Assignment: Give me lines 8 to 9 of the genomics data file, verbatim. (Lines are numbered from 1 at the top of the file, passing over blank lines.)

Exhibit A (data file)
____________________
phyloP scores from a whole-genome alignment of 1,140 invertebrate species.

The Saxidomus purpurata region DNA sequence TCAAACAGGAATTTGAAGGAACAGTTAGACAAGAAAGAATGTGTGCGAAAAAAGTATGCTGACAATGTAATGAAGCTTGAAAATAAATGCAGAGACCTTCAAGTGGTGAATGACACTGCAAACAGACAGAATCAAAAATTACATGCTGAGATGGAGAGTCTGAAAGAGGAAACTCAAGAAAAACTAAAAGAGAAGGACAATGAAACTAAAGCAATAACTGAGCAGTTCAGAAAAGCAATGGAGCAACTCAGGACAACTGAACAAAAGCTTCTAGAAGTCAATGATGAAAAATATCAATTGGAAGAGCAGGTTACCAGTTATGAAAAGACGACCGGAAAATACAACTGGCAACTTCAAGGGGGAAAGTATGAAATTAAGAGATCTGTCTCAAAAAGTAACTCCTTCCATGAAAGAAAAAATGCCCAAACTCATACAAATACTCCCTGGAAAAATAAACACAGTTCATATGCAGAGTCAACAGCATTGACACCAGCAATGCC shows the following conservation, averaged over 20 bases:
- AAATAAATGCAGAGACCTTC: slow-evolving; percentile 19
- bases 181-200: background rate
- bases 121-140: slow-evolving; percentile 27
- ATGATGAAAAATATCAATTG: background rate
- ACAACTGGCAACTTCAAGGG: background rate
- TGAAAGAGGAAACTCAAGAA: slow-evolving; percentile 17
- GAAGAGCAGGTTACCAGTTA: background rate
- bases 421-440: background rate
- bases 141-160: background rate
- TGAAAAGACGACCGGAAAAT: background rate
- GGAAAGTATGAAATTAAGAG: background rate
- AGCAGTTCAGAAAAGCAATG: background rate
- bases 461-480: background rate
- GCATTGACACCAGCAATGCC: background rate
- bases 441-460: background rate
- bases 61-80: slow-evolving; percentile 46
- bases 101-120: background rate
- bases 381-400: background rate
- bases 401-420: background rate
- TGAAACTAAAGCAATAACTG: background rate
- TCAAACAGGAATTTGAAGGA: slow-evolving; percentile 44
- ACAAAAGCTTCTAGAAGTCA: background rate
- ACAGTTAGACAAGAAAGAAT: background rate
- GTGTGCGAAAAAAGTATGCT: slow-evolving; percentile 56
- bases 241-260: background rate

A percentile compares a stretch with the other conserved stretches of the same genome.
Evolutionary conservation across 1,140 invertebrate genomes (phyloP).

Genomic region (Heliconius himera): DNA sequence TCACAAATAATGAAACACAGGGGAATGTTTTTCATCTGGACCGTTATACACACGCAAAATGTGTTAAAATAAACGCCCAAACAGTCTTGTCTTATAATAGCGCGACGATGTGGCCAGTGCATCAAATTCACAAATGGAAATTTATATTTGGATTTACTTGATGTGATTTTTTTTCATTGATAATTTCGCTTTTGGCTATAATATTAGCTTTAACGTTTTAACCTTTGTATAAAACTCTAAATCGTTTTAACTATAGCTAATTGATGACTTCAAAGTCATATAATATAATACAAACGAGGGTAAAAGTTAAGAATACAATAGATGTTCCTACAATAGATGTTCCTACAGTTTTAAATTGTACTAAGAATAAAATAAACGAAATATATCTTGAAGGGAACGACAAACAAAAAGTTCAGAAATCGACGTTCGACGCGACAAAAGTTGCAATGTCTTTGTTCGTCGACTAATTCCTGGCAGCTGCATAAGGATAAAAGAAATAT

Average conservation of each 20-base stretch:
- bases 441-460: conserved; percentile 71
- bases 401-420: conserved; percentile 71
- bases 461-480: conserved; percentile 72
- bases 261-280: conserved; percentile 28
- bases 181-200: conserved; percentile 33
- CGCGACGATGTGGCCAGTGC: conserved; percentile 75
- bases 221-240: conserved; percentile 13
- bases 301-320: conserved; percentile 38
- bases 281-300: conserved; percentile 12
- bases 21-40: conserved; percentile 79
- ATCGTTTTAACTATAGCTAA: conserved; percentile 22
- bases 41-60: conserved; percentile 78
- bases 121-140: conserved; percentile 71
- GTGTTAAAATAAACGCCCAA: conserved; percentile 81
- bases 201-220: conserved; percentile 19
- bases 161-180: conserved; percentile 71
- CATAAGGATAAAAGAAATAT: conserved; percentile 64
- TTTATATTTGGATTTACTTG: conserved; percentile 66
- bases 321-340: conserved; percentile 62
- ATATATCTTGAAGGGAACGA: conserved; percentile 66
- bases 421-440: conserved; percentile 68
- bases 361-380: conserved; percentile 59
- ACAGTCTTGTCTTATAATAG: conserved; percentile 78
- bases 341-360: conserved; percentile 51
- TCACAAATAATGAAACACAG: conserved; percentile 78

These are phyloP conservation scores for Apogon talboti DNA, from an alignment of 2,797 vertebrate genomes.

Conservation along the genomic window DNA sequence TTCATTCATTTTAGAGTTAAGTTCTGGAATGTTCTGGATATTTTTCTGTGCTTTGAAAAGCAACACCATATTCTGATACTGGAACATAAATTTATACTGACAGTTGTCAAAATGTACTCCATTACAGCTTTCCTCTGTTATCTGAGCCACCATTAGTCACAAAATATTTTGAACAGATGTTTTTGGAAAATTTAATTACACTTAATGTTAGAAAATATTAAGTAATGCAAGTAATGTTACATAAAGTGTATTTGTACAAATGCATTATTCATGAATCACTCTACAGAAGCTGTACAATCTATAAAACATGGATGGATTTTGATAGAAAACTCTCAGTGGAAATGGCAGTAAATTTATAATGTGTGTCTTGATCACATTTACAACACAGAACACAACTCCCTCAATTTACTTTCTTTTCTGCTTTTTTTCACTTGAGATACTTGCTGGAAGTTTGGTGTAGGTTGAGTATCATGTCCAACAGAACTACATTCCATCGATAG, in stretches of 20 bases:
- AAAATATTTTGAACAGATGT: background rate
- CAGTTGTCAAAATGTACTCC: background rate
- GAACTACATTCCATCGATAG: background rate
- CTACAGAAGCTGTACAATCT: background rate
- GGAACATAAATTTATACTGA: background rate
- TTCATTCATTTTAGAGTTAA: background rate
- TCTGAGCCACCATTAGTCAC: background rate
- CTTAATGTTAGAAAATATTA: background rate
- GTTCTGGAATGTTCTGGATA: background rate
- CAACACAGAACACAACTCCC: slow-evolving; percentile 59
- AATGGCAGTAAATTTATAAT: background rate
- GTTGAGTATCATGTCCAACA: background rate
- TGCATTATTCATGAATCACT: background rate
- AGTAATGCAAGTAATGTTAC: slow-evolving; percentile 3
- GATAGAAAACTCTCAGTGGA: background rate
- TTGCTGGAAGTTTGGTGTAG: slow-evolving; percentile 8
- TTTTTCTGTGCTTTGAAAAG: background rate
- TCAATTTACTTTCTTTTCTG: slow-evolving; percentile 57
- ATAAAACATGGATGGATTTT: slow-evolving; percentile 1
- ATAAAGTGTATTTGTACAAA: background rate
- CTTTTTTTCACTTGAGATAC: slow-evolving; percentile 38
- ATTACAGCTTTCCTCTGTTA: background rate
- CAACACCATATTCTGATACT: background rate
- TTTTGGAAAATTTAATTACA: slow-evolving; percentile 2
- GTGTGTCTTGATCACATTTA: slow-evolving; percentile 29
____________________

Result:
- TGAAAGAGGAAACTCAAGAA: slow-evolving; percentile 17
- GAAGAGCAGGTTACCAGTTA: background rate